In practice

Proof of stake is already working. Cardano uses proof-of-stake and has the fourth-largest market capitalization$50 billionof any cryptocurrency as of mid-May. It is currently the most significant proof of stake cryptocurrency on the market.

Cardano surged after Musk tweeted about ending the program to allow people to buy Teslas with bitcoin due to energy efficiency concerns, which sent nearly every other cryptocurrency into steep declines. It has since followed suit and plummeted.

Other already functioning cryptocurrencies that use proof of stake include Polygon, Tezos, Polkadot and EOS.

But perhaps the biggest potential impact of proof of stake is a project called Ethereum 2.0.

Ethereum is the second largest cryptocurrency and has become more popular over the past year as investors have looked to diversify their portfolio away from bitcoin. And at its core, Ethereum is designed to be a versatile platform for an emerging concept called decentralized finance, or the use of smart contracts to automate many financial transactions that today require middlemen.

Launched in 2015, Ethereum is also run by proof of work, but since its inception, founder Vitalik Buterin envisioned a transition to proof of stake. At the launch of Ethereum, the community agreed to set aside 430,000 ether coins to fund the Ethereum Foundation, a registered nonprofit in Switzerland. That is now equal to about $1 billion. The foundation has supported the community through grants in an effort to move toward the more energy efficient Ethereum 2.0, but in the spirit of decentralization is not leading the way.

"There's hundreds of people that work on this project," said Ryan, who is one of the few researchers employed by the foundation. "The EF certainly plays a kind of coordination role, and has tried to help facilitate and keep things moving. But I would say it's certainly not centralized."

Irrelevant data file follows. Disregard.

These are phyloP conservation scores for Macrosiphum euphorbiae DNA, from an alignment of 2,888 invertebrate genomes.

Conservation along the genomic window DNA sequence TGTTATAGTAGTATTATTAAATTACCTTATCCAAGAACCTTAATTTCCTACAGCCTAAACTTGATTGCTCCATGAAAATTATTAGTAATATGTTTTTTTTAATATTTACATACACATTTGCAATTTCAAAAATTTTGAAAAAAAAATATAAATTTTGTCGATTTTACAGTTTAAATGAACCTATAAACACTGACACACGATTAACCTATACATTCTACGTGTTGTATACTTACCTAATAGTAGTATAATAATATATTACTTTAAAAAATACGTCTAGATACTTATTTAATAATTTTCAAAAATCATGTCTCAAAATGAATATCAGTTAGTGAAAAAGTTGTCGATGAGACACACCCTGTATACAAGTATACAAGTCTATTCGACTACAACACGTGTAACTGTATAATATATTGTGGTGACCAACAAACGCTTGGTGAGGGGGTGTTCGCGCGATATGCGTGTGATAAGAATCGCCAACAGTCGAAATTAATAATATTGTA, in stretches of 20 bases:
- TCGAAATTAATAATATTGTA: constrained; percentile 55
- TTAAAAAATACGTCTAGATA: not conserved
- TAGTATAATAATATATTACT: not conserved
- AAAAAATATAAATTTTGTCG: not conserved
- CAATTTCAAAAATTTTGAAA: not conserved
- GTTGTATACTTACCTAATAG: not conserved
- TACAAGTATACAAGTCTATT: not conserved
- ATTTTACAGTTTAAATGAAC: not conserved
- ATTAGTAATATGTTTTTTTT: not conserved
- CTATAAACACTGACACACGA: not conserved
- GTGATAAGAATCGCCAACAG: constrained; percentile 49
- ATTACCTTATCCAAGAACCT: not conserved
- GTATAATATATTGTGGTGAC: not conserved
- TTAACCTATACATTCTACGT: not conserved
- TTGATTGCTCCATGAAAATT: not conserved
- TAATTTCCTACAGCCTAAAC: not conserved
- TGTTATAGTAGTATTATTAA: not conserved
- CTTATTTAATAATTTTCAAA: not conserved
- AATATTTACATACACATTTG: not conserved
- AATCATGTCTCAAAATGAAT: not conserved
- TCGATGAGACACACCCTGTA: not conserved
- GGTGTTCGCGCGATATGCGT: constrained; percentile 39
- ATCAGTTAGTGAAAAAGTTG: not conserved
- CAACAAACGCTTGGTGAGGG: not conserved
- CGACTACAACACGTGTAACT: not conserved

It is complicated to switch Ethereum to proof of stake. The engineers working on the project have to build and test the proof of stake engine and have it run parallel to the existing system, which continues to run on proof of work. This portion has already begun to slowly come online.

Once the proof of stake engine is completely online, it will run for some time while bugs are worked out. Then, when the kinks are fixed, the community will ideally come to a consensus and set a time for the swap to happen. Users of the platform and people who hold ether won't be affected; all the changes will happen on the backend. At that moment, the energy usage of the platform is expected to drop by 99.99 percent, according to the Ethereum Foundation.

Ryan says the goal is to get this done in 2021, but cautions that 2022 is also fairly likely. And there have been delays before.

"This is no joke. The Ethereum network is hundreds of billions of dollars, with tens of thousands of people using this platform all the time, and increasingly so,"  he said. "And so doing it fast is important but doing it safe is more so."